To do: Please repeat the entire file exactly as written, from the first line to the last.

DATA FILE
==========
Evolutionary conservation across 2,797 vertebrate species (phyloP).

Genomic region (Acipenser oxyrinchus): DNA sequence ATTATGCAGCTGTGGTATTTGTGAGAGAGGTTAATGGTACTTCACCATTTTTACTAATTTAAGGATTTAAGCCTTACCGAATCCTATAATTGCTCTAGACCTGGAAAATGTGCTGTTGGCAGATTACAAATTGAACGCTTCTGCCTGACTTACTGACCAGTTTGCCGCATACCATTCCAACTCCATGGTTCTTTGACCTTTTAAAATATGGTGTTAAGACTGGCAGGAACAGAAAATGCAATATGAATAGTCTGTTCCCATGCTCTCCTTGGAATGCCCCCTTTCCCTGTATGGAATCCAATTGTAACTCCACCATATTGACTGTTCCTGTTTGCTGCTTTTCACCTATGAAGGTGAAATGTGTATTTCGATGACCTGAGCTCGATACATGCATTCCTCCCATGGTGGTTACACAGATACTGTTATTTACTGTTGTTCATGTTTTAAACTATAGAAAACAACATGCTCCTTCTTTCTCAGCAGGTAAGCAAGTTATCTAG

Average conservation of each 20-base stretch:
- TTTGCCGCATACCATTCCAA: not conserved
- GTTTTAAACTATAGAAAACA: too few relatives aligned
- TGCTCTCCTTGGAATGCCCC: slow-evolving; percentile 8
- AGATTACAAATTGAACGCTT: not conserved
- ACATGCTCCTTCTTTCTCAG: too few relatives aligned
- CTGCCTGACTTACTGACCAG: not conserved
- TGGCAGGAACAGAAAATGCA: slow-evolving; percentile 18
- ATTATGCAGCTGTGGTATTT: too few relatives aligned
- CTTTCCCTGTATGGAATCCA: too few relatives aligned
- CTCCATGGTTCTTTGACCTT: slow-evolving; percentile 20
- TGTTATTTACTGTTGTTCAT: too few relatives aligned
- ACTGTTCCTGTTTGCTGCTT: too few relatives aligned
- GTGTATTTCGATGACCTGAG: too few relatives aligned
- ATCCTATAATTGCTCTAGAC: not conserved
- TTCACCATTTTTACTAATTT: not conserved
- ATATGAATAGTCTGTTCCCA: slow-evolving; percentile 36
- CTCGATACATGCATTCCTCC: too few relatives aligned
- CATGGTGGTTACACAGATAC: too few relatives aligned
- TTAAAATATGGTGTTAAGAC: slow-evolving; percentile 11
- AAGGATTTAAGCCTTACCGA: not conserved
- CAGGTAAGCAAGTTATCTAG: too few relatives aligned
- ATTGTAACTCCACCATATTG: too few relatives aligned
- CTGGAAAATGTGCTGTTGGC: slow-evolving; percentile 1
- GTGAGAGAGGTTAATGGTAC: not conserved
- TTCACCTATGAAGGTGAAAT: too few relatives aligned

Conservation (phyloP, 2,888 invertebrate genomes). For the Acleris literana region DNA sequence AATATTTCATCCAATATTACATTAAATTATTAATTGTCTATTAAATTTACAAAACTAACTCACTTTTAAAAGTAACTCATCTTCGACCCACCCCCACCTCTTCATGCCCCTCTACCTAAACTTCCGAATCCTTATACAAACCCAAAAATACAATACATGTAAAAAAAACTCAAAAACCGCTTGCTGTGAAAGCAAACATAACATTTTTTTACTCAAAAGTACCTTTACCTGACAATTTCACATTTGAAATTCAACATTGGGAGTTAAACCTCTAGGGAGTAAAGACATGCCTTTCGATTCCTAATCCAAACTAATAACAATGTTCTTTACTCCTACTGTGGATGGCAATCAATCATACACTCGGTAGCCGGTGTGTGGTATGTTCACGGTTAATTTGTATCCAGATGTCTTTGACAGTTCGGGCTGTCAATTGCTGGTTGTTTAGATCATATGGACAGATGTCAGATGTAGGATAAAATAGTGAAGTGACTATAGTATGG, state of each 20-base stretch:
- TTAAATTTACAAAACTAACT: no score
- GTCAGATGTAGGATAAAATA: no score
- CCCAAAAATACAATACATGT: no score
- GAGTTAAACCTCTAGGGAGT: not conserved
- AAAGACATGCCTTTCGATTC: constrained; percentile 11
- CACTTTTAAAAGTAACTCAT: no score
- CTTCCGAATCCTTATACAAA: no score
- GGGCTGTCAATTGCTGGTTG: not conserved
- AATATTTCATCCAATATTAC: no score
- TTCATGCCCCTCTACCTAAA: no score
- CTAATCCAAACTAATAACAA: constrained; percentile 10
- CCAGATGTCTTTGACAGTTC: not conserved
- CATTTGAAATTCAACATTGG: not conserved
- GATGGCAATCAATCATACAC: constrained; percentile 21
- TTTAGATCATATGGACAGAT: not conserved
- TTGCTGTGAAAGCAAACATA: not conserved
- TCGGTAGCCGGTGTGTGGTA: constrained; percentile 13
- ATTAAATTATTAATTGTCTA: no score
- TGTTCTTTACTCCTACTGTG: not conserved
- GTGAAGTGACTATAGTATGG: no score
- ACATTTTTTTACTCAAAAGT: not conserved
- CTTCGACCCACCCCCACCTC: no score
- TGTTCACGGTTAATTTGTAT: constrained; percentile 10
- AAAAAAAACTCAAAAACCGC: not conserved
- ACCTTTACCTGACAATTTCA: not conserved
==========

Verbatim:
Evolutionary conservation across 2,797 vertebrate species (phyloP).

Genomic region (Acipenser oxyrinchus): DNA sequence ATTATGCAGCTGTGGTATTTGTGAGAGAGGTTAATGGTACTTCACCATTTTTACTAATTTAAGGATTTAAGCCTTACCGAATCCTATAATTGCTCTAGACCTGGAAAATGTGCTGTTGGCAGATTACAAATTGAACGCTTCTGCCTGACTTACTGACCAGTTTGCCGCATACCATTCCAACTCCATGGTTCTTTGACCTTTTAAAATATGGTGTTAAGACTGGCAGGAACAGAAAATGCAATATGAATAGTCTGTTCCCATGCTCTCCTTGGAATGCCCCCTTTCCCTGTATGGAATCCAATTGTAACTCCACCATATTGACTGTTCCTGTTTGCTGCTTTTCACCTATGAAGGTGAAATGTGTATTTCGATGACCTGAGCTCGATACATGCATTCCTCCCATGGTGGTTACACAGATACTGTTATTTACTGTTGTTCATGTTTTAAACTATAGAAAACAACATGCTCCTTCTTTCTCAGCAGGTAAGCAAGTTATCTAG

Average conservation of each 20-base stretch:
- TTTGCCGCATACCATTCCAA: not conserved
- GTTTTAAACTATAGAAAACA: too few relatives aligned
- TGCTCTCCTTGGAATGCCCC: slow-evolving; percentile 8
- AGATTACAAATTGAACGCTT: not conserved
- ACATGCTCCTTCTTTCTCAG: too few relatives aligned
- CTGCCTGACTTACTGACCAG: not conserved
- TGGCAGGAACAGAAAATGCA: slow-evolving; percentile 18
- ATTATGCAGCTGTGGTATTT: too few relatives aligned
- CTTTCCCTGTATGGAATCCA: too few relatives aligned
- CTCCATGGTTCTTTGACCTT: slow-evolving; percentile 20
- TGTTATTTACTGTTGTTCAT: too few relatives aligned
- ACTGTTCCTGTTTGCTGCTT: too few relatives aligned
- GTGTATTTCGATGACCTGAG: too few relatives aligned
- ATCCTATAATTGCTCTAGAC: not conserved
- TTCACCATTTTTACTAATTT: not conserved
- ATATGAATAGTCTGTTCCCA: slow-evolving; percentile 36
- CTCGATACATGCATTCCTCC: too few relatives aligned
- CATGGTGGTTACACAGATAC: too few relatives aligned
- TTAAAATATGGTGTTAAGAC: slow-evolving; percentile 11
- AAGGATTTAAGCCTTACCGA: not conserved
- CAGGTAAGCAAGTTATCTAG: too few relatives aligned
- ATTGTAACTCCACCATATTG: too few relatives aligned
- CTGGAAAATGTGCTGTTGGC: slow-evolving; percentile 1
- GTGAGAGAGGTTAATGGTAC: not conserved
- TTCACCTATGAAGGTGAAAT: too few relatives aligned

Conservation (phyloP, 2,888 invertebrate genomes). For the Acleris literana region DNA sequence AATATTTCATCCAATATTACATTAAATTATTAATTGTCTATTAAATTTACAAAACTAACTCACTTTTAAAAGTAACTCATCTTCGACCCACCCCCACCTCTTCATGCCCCTCTACCTAAACTTCCGAATCCTTATACAAACCCAAAAATACAATACATGTAAAAAAAACTCAAAAACCGCTTGCTGTGAAAGCAAACATAACATTTTTTTACTCAAAAGTACCTTTACCTGACAATTTCACATTTGAAATTCAACATTGGGAGTTAAACCTCTAGGGAGTAAAGACATGCCTTTCGATTCCTAATCCAAACTAATAACAATGTTCTTTACTCCTACTGTGGATGGCAATCAATCATACACTCGGTAGCCGGTGTGTGGTATGTTCACGGTTAATTTGTATCCAGATGTCTTTGACAGTTCGGGCTGTCAATTGCTGGTTGTTTAGATCATATGGACAGATGTCAGATGTAGGATAAAATAGTGAAGTGACTATAGTATGG, state of each 20-base stretch:
- TTAAATTTACAAAACTAACT: no score
- GTCAGATGTAGGATAAAATA: no score
- CCCAAAAATACAATACATGT: no score
- GAGTTAAACCTCTAGGGAGT: not conserved
- AAAGACATGCCTTTCGATTC: constrained; percentile 11
- CACTTTTAAAAGTAACTCAT: no score
- CTTCCGAATCCTTATACAAA: no score
- GGGCTGTCAATTGCTGGTTG: not conserved
- AATATTTCATCCAATATTAC: no score
- TTCATGCCCCTCTACCTAAA: no score
- CTAATCCAAACTAATAACAA: constrained; percentile 10
- CCAGATGTCTTTGACAGTTC: not conserved
- CATTTGAAATTCAACATTGG: not conserved
- GATGGCAATCAATCATACAC: constrained; percentile 21
- TTTAGATCATATGGACAGAT: not conserved
- TTGCTGTGAAAGCAAACATA: not conserved
- TCGGTAGCCGGTGTGTGGTA: constrained; percentile 13
- ATTAAATTATTAATTGTCTA: no score
- TGTTCTTTACTCCTACTGTG: not conserved
- GTGAAGTGACTATAGTATGG: no score
- ACATTTTTTTACTCAAAAGT: not conserved
- CTTCGACCCACCCCCACCTC: no score
- TGTTCACGGTTAATTTGTAT: constrained; percentile 10
- AAAAAAAACTCAAAAACCGC: not conserved
- ACCTTTACCTGACAATTTCA: not conserved